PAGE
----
PhD Candidate in English, The CUNY Graduate Center, Expected 2019
Dissertation: “Chanoch La’Na’ar: American Haredi Children’s Literature and Education 1980-2000.” Supervisor: Professor Carrie Hintz
MA (en-route), 2016
BA English Literature (Classical Studies Minor), summa cum laude,2012
City College of New York, CUNY
- College of Staten Island, CUNY, Staten Island, NY
- City College of New York, CUNY, New York, NY
- Lehman College, CUNY, Bronx, NY
- ENG 111: English Composition I (FA 14, FA 15, FA 17)
- ENG 121: English Composition II (SP 15, FA 16, SP 17, FA 17)
- ENG 301: British Literature: Origins to 1660 (SP 16, SP 17)
- ENG 305: History of the English Language (FA 16)
- ENG 335: Critical Approaches to Children’s Literature (FA 18)
- ENG 336: Critical Approaches to Adolescent Literature (SP 19)
Other Academic Experience:
- Advisory Committee, Medieval Studies Certificate Program, CUNY GC, 2018 – 2019
- Co-chair, Pearl Kibre Medieval Studies, CUNY GC, 2018 – 2019
- Member of Working Group for Middle States Review, CUNY GC, 2018 – 2019
- Event Organizer, “Whan that Aprille Day 2018,” CUNY GC, 2018
- Advisory Board, GC Advocate, CUNY GC, 2017 – 2018
- Executive Committee, English Program, CUNY GC, 2015 – 2017
- Co-chair of ESA (English Student Association), CUNY GC, 2015 – 2016
- Advisory Committee, Medieval Studies Certificate program, CUNY GC, 2015 – 2016
- Professionalization Committee, English Program, CUNY GC, 2014 – 2015
- “The School of Hard Knocks: The Education of the Hero in Medieval Romances.” International Medieval Congress. 1-4 July 2019. Leeds, UK.
- “Beetle/Alyce of The Midwife’s Apprentice: A Feminist Version of Medieval Romances’ Noble Male Heroes.” The International Congress of Medieval Studies at Kalamazoo. 9-12 May 2019. Kalamazoo, MI.
- “Textual and Emotional Complexities for a Jewish Medievalist.” The International Congress of Medieval Studies at Kalamazoo. 9-12 May 2019. Kalamazoo, MI.
- Panel Organizer: “Girls to Women, Boys to Men: Gender in Medieval Education and Socialization.” The International Congress of Medieval Studies at Kalamazoo. 9-12 May 2019. Kalamazoo, MI.
- “Grief and Glory: Hebrew Crusade Chronicles and Piyyutim as Deterrents for Adolescent Conversion.” International Medieval Congress. 3-6 July 2017. Leeds, UK.
- “Fighting the Past: Medieval Dragons in Children’s and YA Literature.” Pre-Modernisms. October 2016. The Graduate Center, CUNY, New York.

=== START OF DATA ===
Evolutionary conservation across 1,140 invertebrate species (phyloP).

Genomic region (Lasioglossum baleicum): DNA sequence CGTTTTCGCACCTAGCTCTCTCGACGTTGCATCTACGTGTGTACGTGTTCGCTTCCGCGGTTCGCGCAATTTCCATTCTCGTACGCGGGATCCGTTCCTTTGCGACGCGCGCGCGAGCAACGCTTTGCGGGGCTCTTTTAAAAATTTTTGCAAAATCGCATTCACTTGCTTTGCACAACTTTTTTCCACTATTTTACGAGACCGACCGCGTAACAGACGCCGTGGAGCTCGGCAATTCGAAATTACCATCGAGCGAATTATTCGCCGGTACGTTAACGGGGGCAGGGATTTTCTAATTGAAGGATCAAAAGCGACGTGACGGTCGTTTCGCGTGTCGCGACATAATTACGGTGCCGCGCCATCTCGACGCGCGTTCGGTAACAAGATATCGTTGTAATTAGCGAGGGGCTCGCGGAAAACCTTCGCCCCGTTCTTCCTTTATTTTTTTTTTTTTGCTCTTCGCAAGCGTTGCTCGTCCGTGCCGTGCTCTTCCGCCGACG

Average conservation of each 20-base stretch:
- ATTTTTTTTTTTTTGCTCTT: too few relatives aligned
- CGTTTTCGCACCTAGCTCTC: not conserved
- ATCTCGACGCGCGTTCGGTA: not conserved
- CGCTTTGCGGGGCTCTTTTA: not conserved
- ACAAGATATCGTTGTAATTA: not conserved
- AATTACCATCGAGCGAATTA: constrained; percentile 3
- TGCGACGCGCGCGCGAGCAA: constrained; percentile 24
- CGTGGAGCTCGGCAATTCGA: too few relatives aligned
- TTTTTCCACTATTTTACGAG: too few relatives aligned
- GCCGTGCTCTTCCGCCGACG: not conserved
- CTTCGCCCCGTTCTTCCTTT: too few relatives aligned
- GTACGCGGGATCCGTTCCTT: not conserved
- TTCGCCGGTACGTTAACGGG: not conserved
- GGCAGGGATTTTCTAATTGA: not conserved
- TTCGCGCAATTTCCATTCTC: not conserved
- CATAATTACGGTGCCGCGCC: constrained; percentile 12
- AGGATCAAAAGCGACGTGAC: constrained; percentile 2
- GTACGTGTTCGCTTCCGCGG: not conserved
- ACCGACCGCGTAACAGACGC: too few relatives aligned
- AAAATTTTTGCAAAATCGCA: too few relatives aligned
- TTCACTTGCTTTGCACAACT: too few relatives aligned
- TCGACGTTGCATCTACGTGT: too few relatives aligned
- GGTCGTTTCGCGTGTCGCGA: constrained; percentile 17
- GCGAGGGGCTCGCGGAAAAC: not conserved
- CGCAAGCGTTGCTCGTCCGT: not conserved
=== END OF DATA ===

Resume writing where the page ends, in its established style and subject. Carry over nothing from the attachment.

- “‘His varying childness’: Children, Generation, and Salvation in The Winter’s Tale.” Shakespeare Lives: A Celebration of 400 Triumphant Years. 19 April 2016. City College of New York, CUNY.
- “Hamelech Artus: Concepts of Childhood in a Medieval Hebrew-Italian Arthurian Romance.” MLA. 7-10 January 2016. Austin, Texas.
- “Medieval Childhood and Adolescence in the Romances of Horn and Havelok.” Parenthood and Childhood in the Middle Ages. 8-9 October 2015. Edinburgh, UK.
- “‘Minstrels get about and so do students’: The Role of Emotional Attachment and Historical Accuracy in the Impact of Young Adult Fiction.” The International Congress of Medieval Studies at Kalamazoo. 14-17 May 2014. Kalamazoo, Michigan.
- “Enmity and Amity: The Ambivalent Nature of Medieval Jewish-Christian Religious Borrowings.” Persecution, Punishment, and Purgatory in the Long Middle Ages. 7 November 2014. The Graduate Center, CUNY, New York.
- “Enmity and Amity: Parsing Late Medieval Inter-Religious Ideologies Inside and Outside the Synagogue.” ‘Profitable and Spedful to Use’: Medieval and Early Modern Prayer. 19 September 2014. Cardiff University, Wales, UK.
- “Self-Evident Morals? Affective Manipulation as Social Critique in Henryson’s Fables.” Words that Tear the Flesh: Sarcasm and Snark in Medieval Literature and Cultures. Baragona, Alan and Elizabeth Rambo, eds. Berlin: de Gruyter, 2018. 185-203.
- Review of Neighboring Faiths: Christianity, Islam, and Judaism in the Middle Ages and Today, by David Nirenberg. Journal of Medieval Religious Cultures, 42.2 (2016): 274-278.
Reading proficiency: Latin; Old French/Anglo-Norman; Middle English; Old English
Spoken and written: French; Hebrew; Yiddish (intermediate); German (beginning)